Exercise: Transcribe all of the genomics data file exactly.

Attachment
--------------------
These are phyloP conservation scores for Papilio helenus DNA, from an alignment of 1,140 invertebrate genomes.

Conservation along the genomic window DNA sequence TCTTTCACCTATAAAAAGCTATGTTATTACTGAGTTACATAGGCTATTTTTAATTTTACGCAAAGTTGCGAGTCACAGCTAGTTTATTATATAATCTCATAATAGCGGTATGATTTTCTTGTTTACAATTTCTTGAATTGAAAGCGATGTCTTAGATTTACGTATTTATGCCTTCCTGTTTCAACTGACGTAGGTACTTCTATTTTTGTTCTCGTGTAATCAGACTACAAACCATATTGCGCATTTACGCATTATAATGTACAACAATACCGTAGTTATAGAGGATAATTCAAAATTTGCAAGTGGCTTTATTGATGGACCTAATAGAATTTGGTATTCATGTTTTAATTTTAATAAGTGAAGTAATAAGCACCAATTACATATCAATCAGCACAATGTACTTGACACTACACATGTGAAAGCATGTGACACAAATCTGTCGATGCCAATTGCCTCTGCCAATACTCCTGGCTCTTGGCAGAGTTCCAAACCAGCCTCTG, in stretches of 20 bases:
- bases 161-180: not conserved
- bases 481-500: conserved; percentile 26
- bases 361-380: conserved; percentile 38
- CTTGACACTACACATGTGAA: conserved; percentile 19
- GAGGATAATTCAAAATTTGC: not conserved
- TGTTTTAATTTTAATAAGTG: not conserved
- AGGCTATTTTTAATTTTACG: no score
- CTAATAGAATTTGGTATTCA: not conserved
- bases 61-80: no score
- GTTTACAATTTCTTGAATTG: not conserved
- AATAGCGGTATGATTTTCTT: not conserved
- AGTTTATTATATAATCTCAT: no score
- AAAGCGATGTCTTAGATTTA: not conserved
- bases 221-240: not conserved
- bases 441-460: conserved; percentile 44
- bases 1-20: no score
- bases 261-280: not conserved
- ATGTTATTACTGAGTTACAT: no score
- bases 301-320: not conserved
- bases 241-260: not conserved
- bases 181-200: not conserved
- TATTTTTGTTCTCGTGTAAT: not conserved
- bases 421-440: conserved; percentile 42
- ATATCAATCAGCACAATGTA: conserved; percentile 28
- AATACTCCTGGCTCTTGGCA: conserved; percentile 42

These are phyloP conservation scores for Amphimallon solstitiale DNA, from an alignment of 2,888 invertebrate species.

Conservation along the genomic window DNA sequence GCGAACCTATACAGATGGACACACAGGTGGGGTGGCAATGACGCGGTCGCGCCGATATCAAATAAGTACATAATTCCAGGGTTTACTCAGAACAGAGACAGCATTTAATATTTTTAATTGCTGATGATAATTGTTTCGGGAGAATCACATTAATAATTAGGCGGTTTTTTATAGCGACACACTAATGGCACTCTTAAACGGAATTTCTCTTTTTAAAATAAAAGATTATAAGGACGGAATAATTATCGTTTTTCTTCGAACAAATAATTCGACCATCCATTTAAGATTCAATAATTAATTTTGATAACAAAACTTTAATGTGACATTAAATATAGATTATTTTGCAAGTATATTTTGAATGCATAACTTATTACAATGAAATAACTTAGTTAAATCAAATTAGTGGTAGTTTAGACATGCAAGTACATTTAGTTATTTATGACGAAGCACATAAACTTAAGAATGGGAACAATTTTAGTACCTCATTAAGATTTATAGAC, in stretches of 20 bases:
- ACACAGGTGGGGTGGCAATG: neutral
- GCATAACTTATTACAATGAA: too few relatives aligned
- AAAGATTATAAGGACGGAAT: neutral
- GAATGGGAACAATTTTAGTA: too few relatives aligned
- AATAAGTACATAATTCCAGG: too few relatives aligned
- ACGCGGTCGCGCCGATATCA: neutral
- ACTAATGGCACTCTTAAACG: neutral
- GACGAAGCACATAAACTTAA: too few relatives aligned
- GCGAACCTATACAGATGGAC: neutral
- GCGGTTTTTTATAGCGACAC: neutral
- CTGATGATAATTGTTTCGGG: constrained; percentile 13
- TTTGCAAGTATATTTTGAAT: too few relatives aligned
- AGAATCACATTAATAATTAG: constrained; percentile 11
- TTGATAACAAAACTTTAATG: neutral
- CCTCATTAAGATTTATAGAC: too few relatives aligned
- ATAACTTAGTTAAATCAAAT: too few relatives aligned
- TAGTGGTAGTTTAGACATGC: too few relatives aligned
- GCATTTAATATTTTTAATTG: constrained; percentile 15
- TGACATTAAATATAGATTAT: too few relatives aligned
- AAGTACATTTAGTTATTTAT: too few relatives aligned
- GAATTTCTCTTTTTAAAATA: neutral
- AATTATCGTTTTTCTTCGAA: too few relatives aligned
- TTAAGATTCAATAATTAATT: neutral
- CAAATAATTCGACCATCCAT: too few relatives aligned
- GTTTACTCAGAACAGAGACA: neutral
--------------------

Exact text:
These are phyloP conservation scores for Papilio helenus DNA, from an alignment of 1,140 invertebrate genomes.

Conservation along the genomic window DNA sequence TCTTTCACCTATAAAAAGCTATGTTATTACTGAGTTACATAGGCTATTTTTAATTTTACGCAAAGTTGCGAGTCACAGCTAGTTTATTATATAATCTCATAATAGCGGTATGATTTTCTTGTTTACAATTTCTTGAATTGAAAGCGATGTCTTAGATTTACGTATTTATGCCTTCCTGTTTCAACTGACGTAGGTACTTCTATTTTTGTTCTCGTGTAATCAGACTACAAACCATATTGCGCATTTACGCATTATAATGTACAACAATACCGTAGTTATAGAGGATAATTCAAAATTTGCAAGTGGCTTTATTGATGGACCTAATAGAATTTGGTATTCATGTTTTAATTTTAATAAGTGAAGTAATAAGCACCAATTACATATCAATCAGCACAATGTACTTGACACTACACATGTGAAAGCATGTGACACAAATCTGTCGATGCCAATTGCCTCTGCCAATACTCCTGGCTCTTGGCAGAGTTCCAAACCAGCCTCTG, in stretches of 20 bases:
- bases 161-180: not conserved
- bases 481-500: conserved; percentile 26
- bases 361-380: conserved; percentile 38
- CTTGACACTACACATGTGAA: conserved; percentile 19
- GAGGATAATTCAAAATTTGC: not conserved
- TGTTTTAATTTTAATAAGTG: not conserved
- AGGCTATTTTTAATTTTACG: no score
- CTAATAGAATTTGGTATTCA: not conserved
- bases 61-80: no score
- GTTTACAATTTCTTGAATTG: not conserved
- AATAGCGGTATGATTTTCTT: not conserved
- AGTTTATTATATAATCTCAT: no score
- AAAGCGATGTCTTAGATTTA: not conserved
- bases 221-240: not conserved
- bases 441-460: conserved; percentile 44
- bases 1-20: no score
- bases 261-280: not conserved
- ATGTTATTACTGAGTTACAT: no score
- bases 301-320: not conserved
- bases 241-260: not conserved
- bases 181-200: not conserved
- TATTTTTGTTCTCGTGTAAT: not conserved
- bases 421-440: conserved; percentile 42
- ATATCAATCAGCACAATGTA: conserved; percentile 28
- AATACTCCTGGCTCTTGGCA: conserved; percentile 42

These are phyloP conservation scores for Amphimallon solstitiale DNA, from an alignment of 2,888 invertebrate species.

Conservation along the genomic window DNA sequence GCGAACCTATACAGATGGACACACAGGTGGGGTGGCAATGACGCGGTCGCGCCGATATCAAATAAGTACATAATTCCAGGGTTTACTCAGAACAGAGACAGCATTTAATATTTTTAATTGCTGATGATAATTGTTTCGGGAGAATCACATTAATAATTAGGCGGTTTTTTATAGCGACACACTAATGGCACTCTTAAACGGAATTTCTCTTTTTAAAATAAAAGATTATAAGGACGGAATAATTATCGTTTTTCTTCGAACAAATAATTCGACCATCCATTTAAGATTCAATAATTAATTTTGATAACAAAACTTTAATGTGACATTAAATATAGATTATTTTGCAAGTATATTTTGAATGCATAACTTATTACAATGAAATAACTTAGTTAAATCAAATTAGTGGTAGTTTAGACATGCAAGTACATTTAGTTATTTATGACGAAGCACATAAACTTAAGAATGGGAACAATTTTAGTACCTCATTAAGATTTATAGAC, in stretches of 20 bases:
- ACACAGGTGGGGTGGCAATG: neutral
- GCATAACTTATTACAATGAA: too few relatives aligned
- AAAGATTATAAGGACGGAAT: neutral
- GAATGGGAACAATTTTAGTA: too few relatives aligned
- AATAAGTACATAATTCCAGG: too few relatives aligned
- ACGCGGTCGCGCCGATATCA: neutral
- ACTAATGGCACTCTTAAACG: neutral
- GACGAAGCACATAAACTTAA: too few relatives aligned
- GCGAACCTATACAGATGGAC: neutral
- GCGGTTTTTTATAGCGACAC: neutral
- CTGATGATAATTGTTTCGGG: constrained; percentile 13
- TTTGCAAGTATATTTTGAAT: too few relatives aligned
- AGAATCACATTAATAATTAG: constrained; percentile 11
- TTGATAACAAAACTTTAATG: neutral
- CCTCATTAAGATTTATAGAC: too few relatives aligned
- ATAACTTAGTTAAATCAAAT: too few relatives aligned
- TAGTGGTAGTTTAGACATGC: too few relatives aligned
- GCATTTAATATTTTTAATTG: constrained; percentile 15
- TGACATTAAATATAGATTAT: too few relatives aligned
- AAGTACATTTAGTTATTTAT: too few relatives aligned
- GAATTTCTCTTTTTAAAATA: neutral
- AATTATCGTTTTTCTTCGAA: too few relatives aligned
- TTAAGATTCAATAATTAATT: neutral
- CAAATAATTCGACCATCCAT: too few relatives aligned
- GTTTACTCAGAACAGAGACA: neutral